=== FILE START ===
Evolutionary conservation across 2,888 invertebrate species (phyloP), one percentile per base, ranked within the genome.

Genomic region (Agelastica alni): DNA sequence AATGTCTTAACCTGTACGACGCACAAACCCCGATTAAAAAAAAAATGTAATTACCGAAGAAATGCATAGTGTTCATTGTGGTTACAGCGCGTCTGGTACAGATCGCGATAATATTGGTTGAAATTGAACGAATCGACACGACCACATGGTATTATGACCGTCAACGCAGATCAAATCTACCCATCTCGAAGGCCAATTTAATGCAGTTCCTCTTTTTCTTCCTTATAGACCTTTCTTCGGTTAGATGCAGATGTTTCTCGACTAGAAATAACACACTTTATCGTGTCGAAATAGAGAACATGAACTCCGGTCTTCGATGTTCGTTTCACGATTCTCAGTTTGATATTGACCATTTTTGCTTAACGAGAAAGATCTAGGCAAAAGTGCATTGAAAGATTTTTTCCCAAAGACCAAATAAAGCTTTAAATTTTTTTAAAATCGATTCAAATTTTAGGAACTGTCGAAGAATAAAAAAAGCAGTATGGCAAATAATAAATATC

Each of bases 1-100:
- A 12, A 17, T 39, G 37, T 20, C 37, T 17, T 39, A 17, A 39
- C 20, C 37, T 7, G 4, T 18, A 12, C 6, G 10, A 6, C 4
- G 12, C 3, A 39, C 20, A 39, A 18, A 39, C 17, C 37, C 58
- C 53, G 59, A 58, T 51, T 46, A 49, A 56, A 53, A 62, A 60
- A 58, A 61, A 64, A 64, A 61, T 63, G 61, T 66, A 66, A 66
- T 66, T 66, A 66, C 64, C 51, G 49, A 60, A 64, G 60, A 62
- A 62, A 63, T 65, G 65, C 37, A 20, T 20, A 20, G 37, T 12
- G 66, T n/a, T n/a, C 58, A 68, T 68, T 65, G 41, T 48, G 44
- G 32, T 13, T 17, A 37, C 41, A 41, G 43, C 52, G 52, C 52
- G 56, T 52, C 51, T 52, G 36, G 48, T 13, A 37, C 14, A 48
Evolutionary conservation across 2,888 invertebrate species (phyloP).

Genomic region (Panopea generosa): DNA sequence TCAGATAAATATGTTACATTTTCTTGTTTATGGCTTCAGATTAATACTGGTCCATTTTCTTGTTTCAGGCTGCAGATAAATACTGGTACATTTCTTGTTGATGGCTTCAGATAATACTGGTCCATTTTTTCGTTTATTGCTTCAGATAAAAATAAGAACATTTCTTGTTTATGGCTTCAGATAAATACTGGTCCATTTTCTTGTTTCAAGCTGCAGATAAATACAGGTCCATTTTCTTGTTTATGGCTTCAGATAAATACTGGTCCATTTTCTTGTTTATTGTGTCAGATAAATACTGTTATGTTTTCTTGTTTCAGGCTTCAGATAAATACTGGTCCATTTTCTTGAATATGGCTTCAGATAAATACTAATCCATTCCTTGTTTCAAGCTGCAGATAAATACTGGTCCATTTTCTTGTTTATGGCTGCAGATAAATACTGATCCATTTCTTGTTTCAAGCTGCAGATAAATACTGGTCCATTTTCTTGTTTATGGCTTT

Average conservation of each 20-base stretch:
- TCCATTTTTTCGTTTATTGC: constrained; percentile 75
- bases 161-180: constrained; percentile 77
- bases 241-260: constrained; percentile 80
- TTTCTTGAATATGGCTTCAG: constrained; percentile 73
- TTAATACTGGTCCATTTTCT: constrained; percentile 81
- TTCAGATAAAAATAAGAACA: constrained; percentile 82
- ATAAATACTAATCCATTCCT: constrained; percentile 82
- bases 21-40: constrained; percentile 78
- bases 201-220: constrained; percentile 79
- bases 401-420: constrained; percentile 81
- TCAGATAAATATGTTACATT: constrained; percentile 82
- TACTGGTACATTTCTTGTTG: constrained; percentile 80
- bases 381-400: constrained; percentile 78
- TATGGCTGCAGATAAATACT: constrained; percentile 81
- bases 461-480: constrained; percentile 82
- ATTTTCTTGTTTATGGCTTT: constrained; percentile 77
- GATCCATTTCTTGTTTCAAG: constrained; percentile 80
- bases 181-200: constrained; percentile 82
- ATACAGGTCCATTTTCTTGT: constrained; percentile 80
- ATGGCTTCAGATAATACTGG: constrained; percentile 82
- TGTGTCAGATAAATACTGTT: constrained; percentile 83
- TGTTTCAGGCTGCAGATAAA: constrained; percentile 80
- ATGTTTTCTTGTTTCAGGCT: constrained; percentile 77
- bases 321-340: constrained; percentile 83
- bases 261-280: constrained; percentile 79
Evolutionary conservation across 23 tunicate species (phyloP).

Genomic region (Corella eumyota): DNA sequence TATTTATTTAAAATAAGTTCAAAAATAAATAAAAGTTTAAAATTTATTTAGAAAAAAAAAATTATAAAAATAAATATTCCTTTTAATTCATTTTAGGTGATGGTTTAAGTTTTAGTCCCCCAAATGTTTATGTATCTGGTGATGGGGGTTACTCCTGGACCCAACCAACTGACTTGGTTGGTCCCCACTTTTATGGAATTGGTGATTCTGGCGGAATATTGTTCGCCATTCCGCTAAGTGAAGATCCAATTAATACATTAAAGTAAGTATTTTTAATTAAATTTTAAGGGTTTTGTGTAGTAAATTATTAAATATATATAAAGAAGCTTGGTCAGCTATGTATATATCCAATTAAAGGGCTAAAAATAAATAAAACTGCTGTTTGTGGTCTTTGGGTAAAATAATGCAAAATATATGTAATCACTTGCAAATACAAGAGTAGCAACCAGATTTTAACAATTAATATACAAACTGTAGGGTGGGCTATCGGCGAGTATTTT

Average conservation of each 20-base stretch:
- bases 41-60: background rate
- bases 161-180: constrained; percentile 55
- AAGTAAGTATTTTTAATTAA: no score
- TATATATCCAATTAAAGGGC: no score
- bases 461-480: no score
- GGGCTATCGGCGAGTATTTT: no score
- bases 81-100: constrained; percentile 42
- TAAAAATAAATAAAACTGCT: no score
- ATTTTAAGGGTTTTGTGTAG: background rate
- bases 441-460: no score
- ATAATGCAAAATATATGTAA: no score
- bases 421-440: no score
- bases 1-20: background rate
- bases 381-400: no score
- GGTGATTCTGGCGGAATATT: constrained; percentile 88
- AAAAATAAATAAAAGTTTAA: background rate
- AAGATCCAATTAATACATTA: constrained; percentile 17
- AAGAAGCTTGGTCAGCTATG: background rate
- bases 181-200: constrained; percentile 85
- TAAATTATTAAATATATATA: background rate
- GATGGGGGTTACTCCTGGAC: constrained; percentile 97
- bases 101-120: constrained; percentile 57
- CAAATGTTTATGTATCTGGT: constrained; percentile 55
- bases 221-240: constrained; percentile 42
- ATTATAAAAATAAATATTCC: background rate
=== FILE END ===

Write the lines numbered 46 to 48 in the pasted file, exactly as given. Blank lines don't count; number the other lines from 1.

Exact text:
- bases 161-180: constrained; percentile 55
- AAGTAAGTATTTTTAATTAA: no score
- TATATATCCAATTAAAGGGC: no score